Etiqueta: louise glück

Hyacinth

1
Is that an attitude for a flower, to stand
like a club at the walk; poor slain boy,
is that a way to show
gratitude to the gods? White
with colored hearts, the tall flowers
sway around you, all the other boys,
in the cold spring, as the violets open.

2
There were no flowers in antiquity
but boys’ bodies, pale, perfectly imagined.
So the gods sank to human shape with longing.
In the field, in the willow grove,
Apollo sent the courtiers away.

3
And from the blood of the wound
a flower sprang, lilylike, more brilliant
than the purples of Tyre.
Then the god wept: his vital grief
flooded the earth.

4
Beauty dies: that is the source
of creation. Outside the ring of trees
the courtiers could hear
the dove’s call transmit
its uniform, its inborn sorrow—
They stood listening, among the rustling willows.
Was this the god’s lament?
They listened carefully. And for a short time
all sound was sad.

5
There is no other immortality:
in the cold spring, the purple violets open.
And yet, the heart is black,
there is its violence frankly exposed.
Or is it not the heart at the center
but some other word?
And now someone is bending over them,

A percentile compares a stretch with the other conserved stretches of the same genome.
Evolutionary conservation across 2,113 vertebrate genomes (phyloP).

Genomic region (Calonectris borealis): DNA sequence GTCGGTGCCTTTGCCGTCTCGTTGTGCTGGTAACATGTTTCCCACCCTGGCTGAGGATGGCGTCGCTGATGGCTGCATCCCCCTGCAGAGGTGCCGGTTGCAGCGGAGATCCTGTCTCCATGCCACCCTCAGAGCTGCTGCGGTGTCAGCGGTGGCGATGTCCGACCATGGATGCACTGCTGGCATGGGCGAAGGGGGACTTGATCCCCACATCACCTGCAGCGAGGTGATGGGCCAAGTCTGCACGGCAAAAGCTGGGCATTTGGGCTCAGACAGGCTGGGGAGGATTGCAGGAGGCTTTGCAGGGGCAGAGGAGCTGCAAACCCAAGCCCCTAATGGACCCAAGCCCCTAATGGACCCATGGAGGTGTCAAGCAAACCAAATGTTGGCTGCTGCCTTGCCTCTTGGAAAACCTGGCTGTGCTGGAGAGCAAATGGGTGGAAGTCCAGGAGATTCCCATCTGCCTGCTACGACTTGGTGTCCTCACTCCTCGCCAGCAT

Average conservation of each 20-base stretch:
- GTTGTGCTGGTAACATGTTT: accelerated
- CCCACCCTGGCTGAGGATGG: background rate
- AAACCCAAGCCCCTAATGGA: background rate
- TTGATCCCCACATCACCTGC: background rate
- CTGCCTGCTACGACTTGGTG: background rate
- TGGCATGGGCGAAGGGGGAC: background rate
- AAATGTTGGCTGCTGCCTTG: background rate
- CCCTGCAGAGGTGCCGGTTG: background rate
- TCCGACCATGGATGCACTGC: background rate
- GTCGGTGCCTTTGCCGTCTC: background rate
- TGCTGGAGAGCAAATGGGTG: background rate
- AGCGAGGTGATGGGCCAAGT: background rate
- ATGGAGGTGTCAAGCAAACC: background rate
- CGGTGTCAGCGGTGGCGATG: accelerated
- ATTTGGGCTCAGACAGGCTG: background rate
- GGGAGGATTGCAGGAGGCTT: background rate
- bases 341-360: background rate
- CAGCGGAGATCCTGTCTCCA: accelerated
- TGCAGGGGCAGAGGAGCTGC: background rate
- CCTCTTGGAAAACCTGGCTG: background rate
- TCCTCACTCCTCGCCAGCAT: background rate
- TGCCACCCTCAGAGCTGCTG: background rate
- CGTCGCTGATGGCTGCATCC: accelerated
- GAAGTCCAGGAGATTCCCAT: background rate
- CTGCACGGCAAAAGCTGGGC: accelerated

meaning to gather them—

6
They could not wait
in exile forever.
Through the glittering grove
the courtiers ran
calling the name
of their companion
over the birds’ noise,
over the willows’ aimless sadness.
Well into the night they wept,
their clear tears
altering no earthly color.

—Louise Glück, The First Four Books of Poems

September Twilight

I gathered you together,
I can dispense with you—

I’m tired of you, chaos
of the living world—
I can only extend myself
for so long to a living thing.

I summoned you into existence
by opening my mouth, by lifting
my little finger, shimmering

blues of the wild
aster, blossom
of the lily, immense,
gold-veined—

you come and go; eventually
I forget your names.

You come and go, every one of you
flawed in some way,
in some way compromised: you are worth
one life, no more than that.

I gathered you together;
I can erase you
as though you were a draft to be thrown away,
an exercise

because I’ve finished you, vision
of deepest mourning.

—Louise Glück, The Wild Iris (obrigado C.)

Violets

Because in our world
something is always hidden,
small and white,
small and what you call
pure, we do not grieve
as you grieve, dear
suffering master; you
are no more lost
than we are, under
the hawthorn tree, the hawthorn holding
balanced trays of pearls: what
has brought you among us
who would teach you, though
you kneel and weep,
clasping your great hands,
in all your greatness knowing
nothing of the soul’s nature,
which is never to die: poor sad god,
either you never have one
or you never lose one.

—Louise Glück, The Wild Iris (obrigado C.)